Despite making his full international debut against Egypt in March and playing an active role in the following warm-up games, Stephen Warnock - a player who hadn't been capped for two years - was preferred at the expense of Baines.
At club level, however, Baines has well and truly established himself as the best Everton left-back in several years and has become a vital part of David Moyes' team.
The Kirkby-born defender moved to Goodison from Wigan in 2007 for a fee of £6m, though the form of other defenders combined with an injury meant it wasn't until the 2008-09 season that Baines began to cement his place in the side.
As Everton recovered from a poor start to finish 5th in the league and reach the FA Cup final, Baines began to strike up a formidable partnership with Stephen Pienaar down the left wing. The quick interchange of passing between the two combined with the left-back's overlapping and natural tendency to attack became one of the team's most potent attacking threats and remains so two seasons on.
This was evident in the final minute of Everton's win at Birmingham earlier this month. Instead of playing for time to protect the 1-0 lead as many others may have done, Baines won the ball outside the box and surged forward, playing a beautiful ball in for Tim Cahill to seal the victory, Furthermore, Baines was the top provider of Everton's goals last season with an impressive 14 assists.
It was also during this season that Baines notched his first goal for Everton, a sweetly struck left-foot free-kick that curled into the Portsmouth net in March 2009, a goal not dissimilar to the one scored at White Hart Lane last weekend. His ability from the penalty spot also began to shine through; first through a remarkably cool penalty amongst the unbearable tension of an FA Cup semi-final penalty shoot-out, and secondly in the final minute of a game against former club Wigan early the following season which secured a first victory of the campaign.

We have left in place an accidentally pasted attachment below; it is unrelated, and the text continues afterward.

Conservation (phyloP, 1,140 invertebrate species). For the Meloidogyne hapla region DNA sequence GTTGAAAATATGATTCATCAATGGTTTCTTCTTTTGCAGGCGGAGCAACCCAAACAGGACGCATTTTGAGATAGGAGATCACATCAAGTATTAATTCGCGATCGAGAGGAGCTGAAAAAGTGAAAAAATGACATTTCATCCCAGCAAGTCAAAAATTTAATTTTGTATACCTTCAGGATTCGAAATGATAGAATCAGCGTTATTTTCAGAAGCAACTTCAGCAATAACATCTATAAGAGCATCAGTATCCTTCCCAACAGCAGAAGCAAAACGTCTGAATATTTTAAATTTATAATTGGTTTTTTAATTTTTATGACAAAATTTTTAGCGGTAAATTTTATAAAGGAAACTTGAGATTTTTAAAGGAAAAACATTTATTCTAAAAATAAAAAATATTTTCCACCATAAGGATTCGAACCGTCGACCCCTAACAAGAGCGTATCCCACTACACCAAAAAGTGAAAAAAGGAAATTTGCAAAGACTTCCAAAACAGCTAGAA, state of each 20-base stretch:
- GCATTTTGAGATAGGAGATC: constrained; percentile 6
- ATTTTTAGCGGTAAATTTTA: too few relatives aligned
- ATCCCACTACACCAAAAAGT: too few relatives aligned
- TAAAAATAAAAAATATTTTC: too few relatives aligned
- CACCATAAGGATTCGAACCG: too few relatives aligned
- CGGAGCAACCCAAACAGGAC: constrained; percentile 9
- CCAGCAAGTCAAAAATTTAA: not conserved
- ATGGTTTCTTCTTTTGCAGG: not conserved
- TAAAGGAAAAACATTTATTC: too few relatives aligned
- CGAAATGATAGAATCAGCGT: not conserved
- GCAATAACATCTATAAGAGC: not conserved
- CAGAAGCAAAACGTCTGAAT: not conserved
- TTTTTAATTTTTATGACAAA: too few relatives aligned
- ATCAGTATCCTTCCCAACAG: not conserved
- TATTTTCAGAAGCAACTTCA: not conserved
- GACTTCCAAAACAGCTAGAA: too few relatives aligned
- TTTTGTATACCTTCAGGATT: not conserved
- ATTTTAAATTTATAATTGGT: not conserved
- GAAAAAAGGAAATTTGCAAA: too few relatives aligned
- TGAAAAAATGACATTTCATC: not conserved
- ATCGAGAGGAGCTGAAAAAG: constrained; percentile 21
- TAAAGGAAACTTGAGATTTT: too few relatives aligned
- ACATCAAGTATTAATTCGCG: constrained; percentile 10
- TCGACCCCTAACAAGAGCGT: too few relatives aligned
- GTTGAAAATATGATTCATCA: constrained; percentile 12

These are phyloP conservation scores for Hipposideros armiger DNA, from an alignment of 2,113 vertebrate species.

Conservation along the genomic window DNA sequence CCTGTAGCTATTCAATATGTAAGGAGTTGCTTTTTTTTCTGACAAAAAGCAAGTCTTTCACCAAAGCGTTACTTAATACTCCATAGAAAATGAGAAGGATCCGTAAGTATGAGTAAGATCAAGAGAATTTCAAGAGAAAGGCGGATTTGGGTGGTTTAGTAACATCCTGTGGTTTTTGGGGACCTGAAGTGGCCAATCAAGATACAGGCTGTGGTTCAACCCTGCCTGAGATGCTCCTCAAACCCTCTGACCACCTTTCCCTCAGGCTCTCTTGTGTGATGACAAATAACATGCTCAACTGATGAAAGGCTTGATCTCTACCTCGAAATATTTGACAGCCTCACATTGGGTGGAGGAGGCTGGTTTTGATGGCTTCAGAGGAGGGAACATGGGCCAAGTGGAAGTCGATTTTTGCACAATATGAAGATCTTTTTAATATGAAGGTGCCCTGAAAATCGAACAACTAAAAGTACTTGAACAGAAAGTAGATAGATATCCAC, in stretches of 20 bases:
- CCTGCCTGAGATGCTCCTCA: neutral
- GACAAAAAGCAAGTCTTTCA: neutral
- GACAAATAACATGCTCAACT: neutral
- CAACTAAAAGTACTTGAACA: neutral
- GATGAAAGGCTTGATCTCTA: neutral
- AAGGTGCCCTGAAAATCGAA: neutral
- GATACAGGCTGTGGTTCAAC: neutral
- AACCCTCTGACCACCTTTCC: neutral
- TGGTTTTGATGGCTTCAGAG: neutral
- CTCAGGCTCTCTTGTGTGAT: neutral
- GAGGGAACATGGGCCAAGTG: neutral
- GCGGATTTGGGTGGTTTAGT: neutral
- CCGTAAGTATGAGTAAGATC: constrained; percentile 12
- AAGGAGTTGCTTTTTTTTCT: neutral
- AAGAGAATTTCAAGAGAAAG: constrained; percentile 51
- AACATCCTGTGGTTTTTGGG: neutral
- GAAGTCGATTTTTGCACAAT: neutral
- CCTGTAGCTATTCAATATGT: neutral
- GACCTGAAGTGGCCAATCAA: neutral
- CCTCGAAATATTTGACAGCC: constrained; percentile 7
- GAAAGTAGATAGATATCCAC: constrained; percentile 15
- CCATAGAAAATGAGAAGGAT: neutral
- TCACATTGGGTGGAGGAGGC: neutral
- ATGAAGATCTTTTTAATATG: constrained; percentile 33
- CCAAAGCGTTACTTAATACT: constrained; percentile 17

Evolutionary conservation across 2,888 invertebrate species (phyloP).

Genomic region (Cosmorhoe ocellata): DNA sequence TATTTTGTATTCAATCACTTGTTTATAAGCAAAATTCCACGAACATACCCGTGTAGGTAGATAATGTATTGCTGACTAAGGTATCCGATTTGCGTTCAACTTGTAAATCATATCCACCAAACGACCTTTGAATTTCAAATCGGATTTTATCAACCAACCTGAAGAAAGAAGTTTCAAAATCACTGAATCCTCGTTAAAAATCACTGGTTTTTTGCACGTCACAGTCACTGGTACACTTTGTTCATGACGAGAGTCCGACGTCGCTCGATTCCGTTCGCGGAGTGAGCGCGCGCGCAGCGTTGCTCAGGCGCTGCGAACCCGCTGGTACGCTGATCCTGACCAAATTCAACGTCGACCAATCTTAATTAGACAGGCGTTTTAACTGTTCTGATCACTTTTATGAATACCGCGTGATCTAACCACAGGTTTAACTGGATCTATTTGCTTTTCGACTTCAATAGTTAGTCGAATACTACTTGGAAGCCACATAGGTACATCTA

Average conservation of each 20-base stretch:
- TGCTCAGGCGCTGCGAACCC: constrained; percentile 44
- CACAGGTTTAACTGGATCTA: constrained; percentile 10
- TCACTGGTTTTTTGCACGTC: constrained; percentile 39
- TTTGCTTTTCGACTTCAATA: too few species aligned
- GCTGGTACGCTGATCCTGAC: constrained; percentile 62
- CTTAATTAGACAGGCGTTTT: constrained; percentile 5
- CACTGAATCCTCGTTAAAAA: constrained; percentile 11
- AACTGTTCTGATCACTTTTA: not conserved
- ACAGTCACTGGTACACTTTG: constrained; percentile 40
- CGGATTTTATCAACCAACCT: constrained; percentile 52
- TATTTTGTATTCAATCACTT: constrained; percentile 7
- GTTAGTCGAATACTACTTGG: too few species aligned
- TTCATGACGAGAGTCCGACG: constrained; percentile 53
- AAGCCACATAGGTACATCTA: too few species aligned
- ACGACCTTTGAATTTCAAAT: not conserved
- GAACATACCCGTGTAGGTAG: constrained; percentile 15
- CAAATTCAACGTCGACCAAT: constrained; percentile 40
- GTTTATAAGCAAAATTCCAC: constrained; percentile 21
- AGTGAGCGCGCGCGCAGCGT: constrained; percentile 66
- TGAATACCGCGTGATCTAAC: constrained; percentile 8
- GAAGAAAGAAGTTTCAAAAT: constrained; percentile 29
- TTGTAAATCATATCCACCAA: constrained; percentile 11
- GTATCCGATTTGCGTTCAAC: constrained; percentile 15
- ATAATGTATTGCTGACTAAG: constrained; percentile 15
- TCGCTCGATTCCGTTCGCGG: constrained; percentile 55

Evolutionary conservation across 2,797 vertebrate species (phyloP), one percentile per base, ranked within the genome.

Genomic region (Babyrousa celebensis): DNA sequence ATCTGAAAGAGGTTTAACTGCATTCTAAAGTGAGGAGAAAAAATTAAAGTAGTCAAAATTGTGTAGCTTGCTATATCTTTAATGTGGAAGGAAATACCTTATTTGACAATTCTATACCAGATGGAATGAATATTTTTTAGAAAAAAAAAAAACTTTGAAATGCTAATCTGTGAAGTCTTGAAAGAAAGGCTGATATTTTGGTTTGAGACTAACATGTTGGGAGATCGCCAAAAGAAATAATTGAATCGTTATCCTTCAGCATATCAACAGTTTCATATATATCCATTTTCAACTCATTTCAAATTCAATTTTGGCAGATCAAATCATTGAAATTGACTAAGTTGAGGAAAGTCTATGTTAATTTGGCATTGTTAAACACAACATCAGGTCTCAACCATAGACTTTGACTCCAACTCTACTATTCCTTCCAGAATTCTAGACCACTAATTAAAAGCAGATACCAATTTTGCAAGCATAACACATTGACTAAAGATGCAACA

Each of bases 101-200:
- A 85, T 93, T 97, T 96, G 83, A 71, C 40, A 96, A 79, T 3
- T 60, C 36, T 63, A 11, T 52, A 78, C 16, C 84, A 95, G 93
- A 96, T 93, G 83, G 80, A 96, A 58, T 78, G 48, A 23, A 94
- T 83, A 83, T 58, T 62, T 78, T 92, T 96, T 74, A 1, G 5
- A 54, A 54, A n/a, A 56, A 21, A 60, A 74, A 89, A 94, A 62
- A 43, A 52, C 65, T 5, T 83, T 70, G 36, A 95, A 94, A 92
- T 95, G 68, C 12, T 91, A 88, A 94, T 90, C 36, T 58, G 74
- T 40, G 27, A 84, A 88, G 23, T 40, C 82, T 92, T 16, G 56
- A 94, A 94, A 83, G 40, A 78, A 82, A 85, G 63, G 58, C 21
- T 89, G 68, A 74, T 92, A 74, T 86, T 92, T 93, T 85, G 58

As valuable as these attacking instincts are, it is Baines' consistently solid defensive work that is most overlooked. Rarely does he get caught out, combining a will to get forward with a strong positional sense and excellent defensive tackling evidenced by a superb disciplinary record. In 2009-10 he was booked twice in 48 games, missing just one game through injury.
Playing full-back can often be a thankless task. They can be undervalued and overlooked for player season of the awards as more glamorous positions receive the plaudits, but the importance of Leighton Baines to Everton should not be underestimated, especially given the current lack of cover at left-back.
As such he is one of the most important and consistent players Everton currently possess, and while he continues to be overlooked at international level, there is certainly no danger of Evertonians forgetting Goodison Park's Mr. Reliable.
Disclaimer: The views in this article are that of the writer and may not replicate those of the Professional Footballers' Association.
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